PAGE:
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Quality management ensures that an organization, product or service is consistent. It has four main components: quality planning, quality assurance, quality control and quality improvement. Quality management is focused not only on product and service quality, but also on the means to achieve it. Quality management, therefore, uses quality assurance and control of processes as well as products to achieve more consistent quality.
There are many methods for quality improvement. These cover product improvement, process improvement and people based improvement. In the following list are methods of quality management and techniques that incorporate and drive quality improvement:
ISO 9004:2008 — guidelines for performance improvement.
ISO 9001:2015 – a certified quality management system (QMS) for organisations who want to prove their ability to consistently provide products and services that meet the needs of their customers and other relevant stakeholders. ISO 15504-4: 2005 — information technology — process assessment — Part 4: Guidance on use for process improvement and process capability determination.
QFD — quality function deployment, also known as the house of quality approach.
Kaizen — 改善, Japanese for change for the better; the common English term is continuous improvement.
Zero Defect Program — created by NEC Corporation of Japan, based upon statistical process control and one of the inputs for the inventors of Six Sigma.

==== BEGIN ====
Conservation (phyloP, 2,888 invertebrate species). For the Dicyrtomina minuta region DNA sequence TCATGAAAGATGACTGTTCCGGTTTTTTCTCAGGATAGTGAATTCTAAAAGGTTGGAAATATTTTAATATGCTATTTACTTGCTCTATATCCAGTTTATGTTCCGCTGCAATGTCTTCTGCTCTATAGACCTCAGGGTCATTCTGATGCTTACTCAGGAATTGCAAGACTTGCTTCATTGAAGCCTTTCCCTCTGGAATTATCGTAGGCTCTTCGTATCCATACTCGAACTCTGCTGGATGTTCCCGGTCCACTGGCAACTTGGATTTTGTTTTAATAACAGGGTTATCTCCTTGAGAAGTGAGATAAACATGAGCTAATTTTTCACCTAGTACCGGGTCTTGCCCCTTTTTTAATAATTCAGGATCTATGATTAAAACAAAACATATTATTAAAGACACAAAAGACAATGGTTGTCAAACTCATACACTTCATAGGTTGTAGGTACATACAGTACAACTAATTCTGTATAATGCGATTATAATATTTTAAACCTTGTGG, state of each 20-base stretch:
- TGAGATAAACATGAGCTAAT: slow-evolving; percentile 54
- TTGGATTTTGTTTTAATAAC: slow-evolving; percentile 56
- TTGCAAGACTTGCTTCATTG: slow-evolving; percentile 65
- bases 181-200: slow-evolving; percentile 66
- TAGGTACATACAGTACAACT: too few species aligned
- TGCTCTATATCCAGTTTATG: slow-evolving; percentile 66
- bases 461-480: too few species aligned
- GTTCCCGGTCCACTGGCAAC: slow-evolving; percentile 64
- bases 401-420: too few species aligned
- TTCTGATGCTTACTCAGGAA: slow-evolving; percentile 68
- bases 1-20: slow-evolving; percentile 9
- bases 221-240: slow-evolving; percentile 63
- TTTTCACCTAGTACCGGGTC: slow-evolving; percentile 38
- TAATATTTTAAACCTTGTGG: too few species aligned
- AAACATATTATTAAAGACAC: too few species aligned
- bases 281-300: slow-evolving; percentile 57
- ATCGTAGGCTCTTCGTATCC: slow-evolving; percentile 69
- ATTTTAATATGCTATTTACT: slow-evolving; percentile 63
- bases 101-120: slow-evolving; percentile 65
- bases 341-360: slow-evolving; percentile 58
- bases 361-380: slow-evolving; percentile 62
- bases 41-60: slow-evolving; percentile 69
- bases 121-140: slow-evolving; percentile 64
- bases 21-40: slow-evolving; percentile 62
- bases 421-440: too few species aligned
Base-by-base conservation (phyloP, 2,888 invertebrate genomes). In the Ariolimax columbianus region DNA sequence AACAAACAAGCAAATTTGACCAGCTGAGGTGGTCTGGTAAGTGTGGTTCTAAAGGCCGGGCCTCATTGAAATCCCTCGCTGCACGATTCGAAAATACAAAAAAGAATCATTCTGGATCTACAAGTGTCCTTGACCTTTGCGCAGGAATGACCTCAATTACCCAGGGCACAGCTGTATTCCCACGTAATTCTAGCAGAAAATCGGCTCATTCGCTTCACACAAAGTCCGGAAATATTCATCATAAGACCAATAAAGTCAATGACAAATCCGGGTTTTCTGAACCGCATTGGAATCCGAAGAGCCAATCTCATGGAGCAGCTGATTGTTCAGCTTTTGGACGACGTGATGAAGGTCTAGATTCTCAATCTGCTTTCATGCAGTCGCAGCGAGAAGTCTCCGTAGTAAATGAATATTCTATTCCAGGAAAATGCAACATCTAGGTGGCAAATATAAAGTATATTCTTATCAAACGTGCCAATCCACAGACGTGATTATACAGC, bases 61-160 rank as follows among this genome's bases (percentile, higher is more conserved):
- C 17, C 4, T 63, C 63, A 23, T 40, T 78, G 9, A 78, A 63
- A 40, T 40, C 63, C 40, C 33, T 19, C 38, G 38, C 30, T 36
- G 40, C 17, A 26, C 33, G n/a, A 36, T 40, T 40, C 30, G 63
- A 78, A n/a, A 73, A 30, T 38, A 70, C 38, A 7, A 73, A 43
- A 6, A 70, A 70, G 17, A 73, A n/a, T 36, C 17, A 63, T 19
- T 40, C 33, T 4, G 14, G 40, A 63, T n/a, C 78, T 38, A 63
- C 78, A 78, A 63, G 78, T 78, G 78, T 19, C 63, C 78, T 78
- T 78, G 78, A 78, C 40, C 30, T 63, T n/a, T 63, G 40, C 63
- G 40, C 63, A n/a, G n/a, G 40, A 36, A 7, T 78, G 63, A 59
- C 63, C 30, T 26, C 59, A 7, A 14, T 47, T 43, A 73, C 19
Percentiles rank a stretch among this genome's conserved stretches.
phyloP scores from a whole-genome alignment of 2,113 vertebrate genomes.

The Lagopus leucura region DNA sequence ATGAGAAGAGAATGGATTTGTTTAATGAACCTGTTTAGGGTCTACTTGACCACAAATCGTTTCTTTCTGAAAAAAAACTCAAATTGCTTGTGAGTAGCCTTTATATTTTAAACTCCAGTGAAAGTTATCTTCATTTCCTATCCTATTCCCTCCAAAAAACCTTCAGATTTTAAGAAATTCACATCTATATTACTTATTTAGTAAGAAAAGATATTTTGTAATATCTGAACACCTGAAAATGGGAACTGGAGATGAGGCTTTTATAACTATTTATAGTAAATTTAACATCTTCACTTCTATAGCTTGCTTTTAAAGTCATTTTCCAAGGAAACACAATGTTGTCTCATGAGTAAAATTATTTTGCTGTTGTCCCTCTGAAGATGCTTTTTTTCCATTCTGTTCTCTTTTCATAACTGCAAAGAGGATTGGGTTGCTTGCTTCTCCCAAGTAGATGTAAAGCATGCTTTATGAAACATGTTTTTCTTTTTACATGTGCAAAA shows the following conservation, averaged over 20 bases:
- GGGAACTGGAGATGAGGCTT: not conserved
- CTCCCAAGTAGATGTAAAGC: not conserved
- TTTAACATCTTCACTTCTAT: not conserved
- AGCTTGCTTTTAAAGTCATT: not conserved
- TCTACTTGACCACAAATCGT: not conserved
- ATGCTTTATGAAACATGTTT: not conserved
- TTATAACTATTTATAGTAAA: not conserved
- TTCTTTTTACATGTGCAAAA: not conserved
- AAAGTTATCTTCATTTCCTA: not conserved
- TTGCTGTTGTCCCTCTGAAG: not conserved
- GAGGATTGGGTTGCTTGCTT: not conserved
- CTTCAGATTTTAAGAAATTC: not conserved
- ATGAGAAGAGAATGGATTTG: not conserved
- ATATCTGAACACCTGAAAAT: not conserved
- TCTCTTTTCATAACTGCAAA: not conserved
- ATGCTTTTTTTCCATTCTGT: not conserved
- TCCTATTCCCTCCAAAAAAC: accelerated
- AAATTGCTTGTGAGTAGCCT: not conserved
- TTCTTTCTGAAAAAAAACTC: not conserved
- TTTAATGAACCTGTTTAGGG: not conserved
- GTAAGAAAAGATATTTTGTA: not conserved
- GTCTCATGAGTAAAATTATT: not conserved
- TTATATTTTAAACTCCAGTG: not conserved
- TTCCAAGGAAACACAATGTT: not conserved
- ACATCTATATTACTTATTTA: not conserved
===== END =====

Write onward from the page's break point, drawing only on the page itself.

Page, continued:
Six Sigma — 6σ, Six Sigma combines established methods such as statistical process control, design of experiments and failure mode and effects analysis (FMEA) in an overall framework.
PDCA — plan, do, check, act cycle for quality control purposes. (Six Sigma’s DMAIC method (define, measure, analyze, improve, control) may be viewed as a particular implementation of this.)
Quality circle — a group (people oriented) approach to improvement.
Taguchi methods — statistical oriented methods including quality robustness, quality loss function, and target specifications.
The Toyota Production System — reworked in the west into lean manufacturing.
Kansei Engineering — an approach that focuses on capturing customer emotional feedback about products to drive improvement.
TQM — total quality management is a management strategy aimed at embedding awareness of quality in all organizational processes. First promoted in Japan with the Deming prize which was adopted and adapted in USA as the Malcolm Baldrige National Quality Award and in Europe as the European Foundation for Quality Management award (each with their own variations).
TRIZ — meaning “theory of inventive problem solving”
BPR — business process reengineering, a management approach aiming at optimizing the workflows and processes within an organisation.
OQRM — Object-oriented Quality and Risk Management, a model for quality and risk management. Top Down & Bottom Up Approaches—Leadership approaches to change